Press release from Count Basie Theatre
On the evening of Tuesday, June 10, the Count Basie Theatre will be the setting for Two River Pride, an annual Pride Month gathering that was created for LGBTQ youth and their allies — and that centers on LGBTQ history and celebration, by giving specific voice to area youth.
The event represents a partnership between local civic, cultural, and community leaders and groups, including Red Bank Councilman Ed Zipprich, Make It Better for Youth and others. Red Bank Mayor Pasquale Menna will attend, to deliver a proclamation in recognition of Lesbian, Gay, Bisexual and Transgender Pride Month. This year’s event will also feature live music, a sampling of wares from some of Red Bank’s food purveyors, and screenings of three acclaimed shorts from young filmmakers.
“During the Civil Rights movement of the 1960’s, people were fighting to be recognized as equal citizens,” notes Councilman Zipprich, the first openly gay elected official in Red Bank’s history. “Today, it is up to the young members of the LGBTQ community to learn from history and urge the movement forward. “
“As Red Bank’s mayor, I always compliment the diversity that our community represents and celebrate its tolerance and inclusion,” Mayor Menna said. “Advancing LGBTQ issues strengthens us as cohesive community, and I am grateful that Count Basie Theatre and Red Bank have come together to celebrate Pride Month, because everyone deserves the realization of their full potential and recognition of their dignity.”
At 5:30 pm, the big Basie screen will feature a program of shorts that kicks off with The Language of Love, a YouTube sensation (written and performed by Kim Ho) depicting a character that falls in love with his male best friend. It’s followed by director Michael Morgenstern’s Shabbat Dinner, a “Short Film About Coming Out,” that won for “Best Short Film” at the 2012 Barcelona International Gay & Lesbian Film Festival. The short program concludes with Dating Sucks, designed by animator and film festival curator Sam Berliner to provide “a positive voice for the trans, genderqueer, androgynous and gender-fluid folks not yet represented on screen.”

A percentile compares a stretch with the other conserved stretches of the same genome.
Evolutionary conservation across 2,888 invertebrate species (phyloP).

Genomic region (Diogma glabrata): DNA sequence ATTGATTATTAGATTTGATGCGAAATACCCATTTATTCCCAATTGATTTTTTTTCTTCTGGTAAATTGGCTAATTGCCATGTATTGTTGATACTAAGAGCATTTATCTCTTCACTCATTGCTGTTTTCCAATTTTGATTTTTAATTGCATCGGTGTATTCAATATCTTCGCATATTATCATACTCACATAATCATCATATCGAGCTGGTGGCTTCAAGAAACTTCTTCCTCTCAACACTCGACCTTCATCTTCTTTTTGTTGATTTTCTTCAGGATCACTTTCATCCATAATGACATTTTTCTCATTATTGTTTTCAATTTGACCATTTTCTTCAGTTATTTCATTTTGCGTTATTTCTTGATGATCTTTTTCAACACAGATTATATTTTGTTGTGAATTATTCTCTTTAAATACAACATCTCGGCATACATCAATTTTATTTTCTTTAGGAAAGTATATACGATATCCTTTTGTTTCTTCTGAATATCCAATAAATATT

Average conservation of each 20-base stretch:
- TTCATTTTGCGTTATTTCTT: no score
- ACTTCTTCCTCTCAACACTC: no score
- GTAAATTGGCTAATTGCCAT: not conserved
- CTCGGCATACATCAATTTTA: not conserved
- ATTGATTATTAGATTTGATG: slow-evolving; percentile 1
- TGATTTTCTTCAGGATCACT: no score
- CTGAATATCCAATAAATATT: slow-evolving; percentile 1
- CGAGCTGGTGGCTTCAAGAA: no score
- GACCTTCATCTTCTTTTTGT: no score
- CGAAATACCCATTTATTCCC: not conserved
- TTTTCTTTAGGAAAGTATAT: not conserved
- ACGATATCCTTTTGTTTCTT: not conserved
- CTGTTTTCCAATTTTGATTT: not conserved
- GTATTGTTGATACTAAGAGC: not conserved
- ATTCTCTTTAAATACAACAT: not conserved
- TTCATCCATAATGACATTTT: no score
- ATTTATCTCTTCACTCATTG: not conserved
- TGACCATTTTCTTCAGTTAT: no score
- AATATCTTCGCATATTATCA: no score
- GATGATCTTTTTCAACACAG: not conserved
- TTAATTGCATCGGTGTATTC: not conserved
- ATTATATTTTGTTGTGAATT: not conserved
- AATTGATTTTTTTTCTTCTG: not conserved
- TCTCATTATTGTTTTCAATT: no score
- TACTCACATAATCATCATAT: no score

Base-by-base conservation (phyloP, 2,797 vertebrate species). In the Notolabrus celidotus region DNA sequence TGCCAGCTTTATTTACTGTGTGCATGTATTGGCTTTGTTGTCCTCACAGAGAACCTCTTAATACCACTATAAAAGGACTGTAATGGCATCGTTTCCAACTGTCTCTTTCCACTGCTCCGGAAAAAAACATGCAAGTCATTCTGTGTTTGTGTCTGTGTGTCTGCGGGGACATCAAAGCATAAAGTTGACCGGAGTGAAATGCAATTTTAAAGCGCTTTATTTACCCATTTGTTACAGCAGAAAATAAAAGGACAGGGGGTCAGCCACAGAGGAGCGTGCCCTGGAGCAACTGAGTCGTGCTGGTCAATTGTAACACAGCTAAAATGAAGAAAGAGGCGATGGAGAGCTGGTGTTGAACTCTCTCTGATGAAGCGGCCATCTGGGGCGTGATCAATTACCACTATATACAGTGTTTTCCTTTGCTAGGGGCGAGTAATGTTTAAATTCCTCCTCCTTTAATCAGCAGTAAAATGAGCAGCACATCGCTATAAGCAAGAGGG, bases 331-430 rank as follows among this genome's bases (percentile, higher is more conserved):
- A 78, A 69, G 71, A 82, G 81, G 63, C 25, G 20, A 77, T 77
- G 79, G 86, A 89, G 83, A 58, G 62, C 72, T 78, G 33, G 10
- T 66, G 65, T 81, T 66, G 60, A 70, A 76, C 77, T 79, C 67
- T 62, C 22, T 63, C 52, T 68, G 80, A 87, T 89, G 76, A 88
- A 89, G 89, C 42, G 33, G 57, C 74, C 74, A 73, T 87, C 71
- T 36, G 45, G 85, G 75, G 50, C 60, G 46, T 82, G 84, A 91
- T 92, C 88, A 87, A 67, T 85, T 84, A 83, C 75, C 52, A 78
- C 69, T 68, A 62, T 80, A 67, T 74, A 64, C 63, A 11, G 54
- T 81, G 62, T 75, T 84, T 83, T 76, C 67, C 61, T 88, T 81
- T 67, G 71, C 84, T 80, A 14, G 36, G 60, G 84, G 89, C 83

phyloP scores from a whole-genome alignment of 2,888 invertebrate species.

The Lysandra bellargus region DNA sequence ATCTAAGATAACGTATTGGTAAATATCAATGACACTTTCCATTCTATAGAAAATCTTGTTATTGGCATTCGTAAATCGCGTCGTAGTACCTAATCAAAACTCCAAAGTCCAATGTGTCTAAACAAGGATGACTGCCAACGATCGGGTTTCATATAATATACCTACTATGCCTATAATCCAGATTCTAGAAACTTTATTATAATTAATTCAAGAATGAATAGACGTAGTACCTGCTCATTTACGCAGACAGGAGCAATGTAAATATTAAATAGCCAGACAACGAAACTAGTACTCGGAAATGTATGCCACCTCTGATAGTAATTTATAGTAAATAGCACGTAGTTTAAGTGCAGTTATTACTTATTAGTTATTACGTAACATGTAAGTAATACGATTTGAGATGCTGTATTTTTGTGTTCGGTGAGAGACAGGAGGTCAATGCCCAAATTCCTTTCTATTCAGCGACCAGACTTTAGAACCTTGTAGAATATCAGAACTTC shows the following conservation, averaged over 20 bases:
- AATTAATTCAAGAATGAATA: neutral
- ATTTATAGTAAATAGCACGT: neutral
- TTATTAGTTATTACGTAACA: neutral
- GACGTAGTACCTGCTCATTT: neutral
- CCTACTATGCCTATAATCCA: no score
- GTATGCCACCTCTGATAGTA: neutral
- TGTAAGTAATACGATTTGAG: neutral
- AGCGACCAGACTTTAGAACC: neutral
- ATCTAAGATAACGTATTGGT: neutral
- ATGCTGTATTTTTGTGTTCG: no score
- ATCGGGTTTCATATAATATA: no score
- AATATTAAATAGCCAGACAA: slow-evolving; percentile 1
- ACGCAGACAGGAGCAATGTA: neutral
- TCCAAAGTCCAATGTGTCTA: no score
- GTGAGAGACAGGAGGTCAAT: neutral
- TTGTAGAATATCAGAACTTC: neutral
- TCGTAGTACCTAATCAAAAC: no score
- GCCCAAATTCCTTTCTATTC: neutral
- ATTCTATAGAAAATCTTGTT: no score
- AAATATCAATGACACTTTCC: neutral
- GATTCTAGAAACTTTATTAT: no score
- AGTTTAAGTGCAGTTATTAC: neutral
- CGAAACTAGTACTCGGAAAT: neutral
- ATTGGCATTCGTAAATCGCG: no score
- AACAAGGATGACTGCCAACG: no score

Following these screenings, attendees will enjoy refreshments provided by Red Bank eateries Dish, Via45, Teak, Temple and cupcake shop Sugarush. MusicianJosh Zuckerman and DJ Mister Zero will perform in the Count Basie Theatre courtyard, and attendees will be invited to help create a fabric banner representing a timeline of global, national and local events, on which participants can contribute their own personal histories.
“I’ve been working with teens in high schools for 16 years and have long recognized a need to both demonstrate acceptance to all students and to provide historical context for why acceptance is hard won in our culture,” said event organizer Kathryn Okeson, an art teacher at Rumson-Fair Haven High School. “This event is a way to discuss, share, and spotlight the people that have created change, and how younger generations can make lasting change moving forward.”
After the reception, the public is invited to a free screening of Jonathan Demme’s groundbreaking film Philadelphia. The 1993 film was one of the first Hollywood productions to address HIV/AIDS and homophobia, and earned a “Best Actor” Oscar for costar Tom Hanks, as well as a “Best Original Song” win for native son Bruce Springsteen.